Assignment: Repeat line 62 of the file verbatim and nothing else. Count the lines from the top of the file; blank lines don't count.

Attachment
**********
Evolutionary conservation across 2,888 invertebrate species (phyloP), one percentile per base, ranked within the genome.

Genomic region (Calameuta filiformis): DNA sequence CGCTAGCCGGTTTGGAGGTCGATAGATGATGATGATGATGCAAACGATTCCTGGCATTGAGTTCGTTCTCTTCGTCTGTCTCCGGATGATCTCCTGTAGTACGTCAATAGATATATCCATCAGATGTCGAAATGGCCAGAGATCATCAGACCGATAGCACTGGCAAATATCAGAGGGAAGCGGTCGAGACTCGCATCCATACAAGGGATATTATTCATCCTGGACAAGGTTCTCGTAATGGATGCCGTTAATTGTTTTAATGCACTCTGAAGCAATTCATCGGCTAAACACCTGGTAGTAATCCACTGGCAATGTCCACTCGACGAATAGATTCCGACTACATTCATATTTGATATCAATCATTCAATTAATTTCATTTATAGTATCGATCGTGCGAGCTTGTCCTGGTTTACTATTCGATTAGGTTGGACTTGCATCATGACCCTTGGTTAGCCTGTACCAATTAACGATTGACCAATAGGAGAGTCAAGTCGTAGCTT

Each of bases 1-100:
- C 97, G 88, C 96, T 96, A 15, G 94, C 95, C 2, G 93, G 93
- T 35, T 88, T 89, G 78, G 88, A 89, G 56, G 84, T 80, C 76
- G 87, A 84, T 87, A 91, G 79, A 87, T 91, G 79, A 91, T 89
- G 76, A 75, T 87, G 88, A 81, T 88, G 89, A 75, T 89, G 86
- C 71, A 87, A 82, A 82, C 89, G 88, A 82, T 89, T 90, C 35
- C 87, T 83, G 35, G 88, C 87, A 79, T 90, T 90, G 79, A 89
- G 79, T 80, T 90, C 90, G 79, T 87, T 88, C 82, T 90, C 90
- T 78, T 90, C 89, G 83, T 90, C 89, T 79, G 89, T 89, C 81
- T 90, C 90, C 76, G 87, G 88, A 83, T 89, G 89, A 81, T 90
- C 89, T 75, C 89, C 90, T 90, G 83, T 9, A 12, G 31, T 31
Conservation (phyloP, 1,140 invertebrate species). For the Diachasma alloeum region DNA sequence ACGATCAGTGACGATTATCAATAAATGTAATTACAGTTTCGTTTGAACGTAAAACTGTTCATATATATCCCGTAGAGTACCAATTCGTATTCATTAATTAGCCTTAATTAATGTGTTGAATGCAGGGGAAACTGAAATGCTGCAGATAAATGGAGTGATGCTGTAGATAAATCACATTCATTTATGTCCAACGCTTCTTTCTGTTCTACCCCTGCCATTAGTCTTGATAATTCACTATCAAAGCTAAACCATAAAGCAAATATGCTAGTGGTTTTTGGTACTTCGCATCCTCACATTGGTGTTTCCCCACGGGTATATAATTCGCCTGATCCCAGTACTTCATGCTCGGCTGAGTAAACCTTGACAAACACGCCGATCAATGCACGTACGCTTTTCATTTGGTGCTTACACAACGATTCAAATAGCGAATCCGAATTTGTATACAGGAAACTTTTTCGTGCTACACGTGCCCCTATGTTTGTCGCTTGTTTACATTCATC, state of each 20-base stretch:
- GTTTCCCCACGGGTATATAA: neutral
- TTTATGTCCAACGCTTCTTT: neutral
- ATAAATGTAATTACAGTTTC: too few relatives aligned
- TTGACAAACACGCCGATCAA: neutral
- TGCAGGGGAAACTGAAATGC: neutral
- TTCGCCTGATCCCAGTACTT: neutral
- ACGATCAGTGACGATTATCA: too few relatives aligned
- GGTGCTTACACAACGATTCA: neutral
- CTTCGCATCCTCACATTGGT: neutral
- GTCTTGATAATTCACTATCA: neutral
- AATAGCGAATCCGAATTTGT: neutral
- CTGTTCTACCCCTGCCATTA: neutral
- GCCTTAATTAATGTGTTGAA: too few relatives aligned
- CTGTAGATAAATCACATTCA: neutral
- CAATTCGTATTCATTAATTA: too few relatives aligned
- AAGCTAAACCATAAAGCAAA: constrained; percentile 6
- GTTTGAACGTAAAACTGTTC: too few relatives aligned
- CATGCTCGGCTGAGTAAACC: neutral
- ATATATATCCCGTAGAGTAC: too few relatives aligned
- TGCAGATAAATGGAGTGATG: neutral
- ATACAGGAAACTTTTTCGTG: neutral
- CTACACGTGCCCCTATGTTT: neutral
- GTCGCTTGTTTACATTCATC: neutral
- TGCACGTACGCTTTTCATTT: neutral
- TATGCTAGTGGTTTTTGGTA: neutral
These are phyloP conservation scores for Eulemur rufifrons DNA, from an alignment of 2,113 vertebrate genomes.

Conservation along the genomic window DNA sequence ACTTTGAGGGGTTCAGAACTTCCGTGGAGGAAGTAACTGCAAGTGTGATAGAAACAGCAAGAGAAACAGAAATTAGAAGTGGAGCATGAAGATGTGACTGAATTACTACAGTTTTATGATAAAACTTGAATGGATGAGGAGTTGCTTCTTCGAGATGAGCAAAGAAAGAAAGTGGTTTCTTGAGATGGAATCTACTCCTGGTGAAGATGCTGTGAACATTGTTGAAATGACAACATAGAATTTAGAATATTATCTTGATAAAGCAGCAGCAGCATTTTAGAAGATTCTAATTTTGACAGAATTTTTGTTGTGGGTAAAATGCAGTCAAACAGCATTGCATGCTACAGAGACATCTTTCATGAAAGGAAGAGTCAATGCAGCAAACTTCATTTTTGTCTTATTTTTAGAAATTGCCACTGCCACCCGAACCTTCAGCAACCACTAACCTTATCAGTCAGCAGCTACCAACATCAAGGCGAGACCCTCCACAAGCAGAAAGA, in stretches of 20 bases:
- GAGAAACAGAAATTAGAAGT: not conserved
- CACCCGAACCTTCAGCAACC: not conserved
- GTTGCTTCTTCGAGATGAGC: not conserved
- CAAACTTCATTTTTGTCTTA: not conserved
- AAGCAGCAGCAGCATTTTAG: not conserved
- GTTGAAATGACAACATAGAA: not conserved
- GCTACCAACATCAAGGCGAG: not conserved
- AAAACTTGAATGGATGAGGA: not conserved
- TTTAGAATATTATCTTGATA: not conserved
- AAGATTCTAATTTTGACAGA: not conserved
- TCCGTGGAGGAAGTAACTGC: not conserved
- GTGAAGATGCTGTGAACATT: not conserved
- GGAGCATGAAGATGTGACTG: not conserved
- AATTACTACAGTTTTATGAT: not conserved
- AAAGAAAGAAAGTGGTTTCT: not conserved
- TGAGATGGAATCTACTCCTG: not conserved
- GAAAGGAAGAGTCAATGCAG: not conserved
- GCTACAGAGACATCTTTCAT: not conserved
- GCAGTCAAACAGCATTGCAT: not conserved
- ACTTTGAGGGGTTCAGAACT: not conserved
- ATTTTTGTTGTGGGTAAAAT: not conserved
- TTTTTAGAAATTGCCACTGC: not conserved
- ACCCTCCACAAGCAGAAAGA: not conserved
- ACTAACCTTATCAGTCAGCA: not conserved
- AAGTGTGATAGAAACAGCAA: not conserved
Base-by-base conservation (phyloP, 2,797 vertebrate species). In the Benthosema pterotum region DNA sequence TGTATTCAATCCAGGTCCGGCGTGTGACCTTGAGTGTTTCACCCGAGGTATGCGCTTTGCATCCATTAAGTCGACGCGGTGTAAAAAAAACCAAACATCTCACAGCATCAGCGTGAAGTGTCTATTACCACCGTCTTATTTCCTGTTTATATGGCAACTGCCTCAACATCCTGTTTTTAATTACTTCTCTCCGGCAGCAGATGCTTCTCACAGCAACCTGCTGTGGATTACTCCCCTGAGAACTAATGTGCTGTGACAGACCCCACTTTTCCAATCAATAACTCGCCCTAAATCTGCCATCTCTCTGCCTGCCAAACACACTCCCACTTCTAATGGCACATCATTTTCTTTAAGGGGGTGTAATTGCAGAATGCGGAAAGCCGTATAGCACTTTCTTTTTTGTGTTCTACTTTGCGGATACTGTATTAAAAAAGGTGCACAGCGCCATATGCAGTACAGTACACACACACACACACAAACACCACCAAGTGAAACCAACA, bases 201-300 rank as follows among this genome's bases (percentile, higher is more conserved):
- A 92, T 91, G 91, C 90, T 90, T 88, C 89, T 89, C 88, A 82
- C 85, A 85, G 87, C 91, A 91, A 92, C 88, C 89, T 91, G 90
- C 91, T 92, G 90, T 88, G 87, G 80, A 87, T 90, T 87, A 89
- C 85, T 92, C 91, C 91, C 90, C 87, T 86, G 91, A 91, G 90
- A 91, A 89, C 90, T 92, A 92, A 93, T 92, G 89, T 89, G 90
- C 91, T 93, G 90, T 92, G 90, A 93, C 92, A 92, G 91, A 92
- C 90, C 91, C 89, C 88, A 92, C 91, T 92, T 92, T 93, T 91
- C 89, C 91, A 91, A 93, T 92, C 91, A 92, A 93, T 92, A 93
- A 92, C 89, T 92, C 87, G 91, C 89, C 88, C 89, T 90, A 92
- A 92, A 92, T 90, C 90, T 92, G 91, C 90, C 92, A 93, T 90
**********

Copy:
- ATTTTTGTTGTGGGTAAAAT: not conserved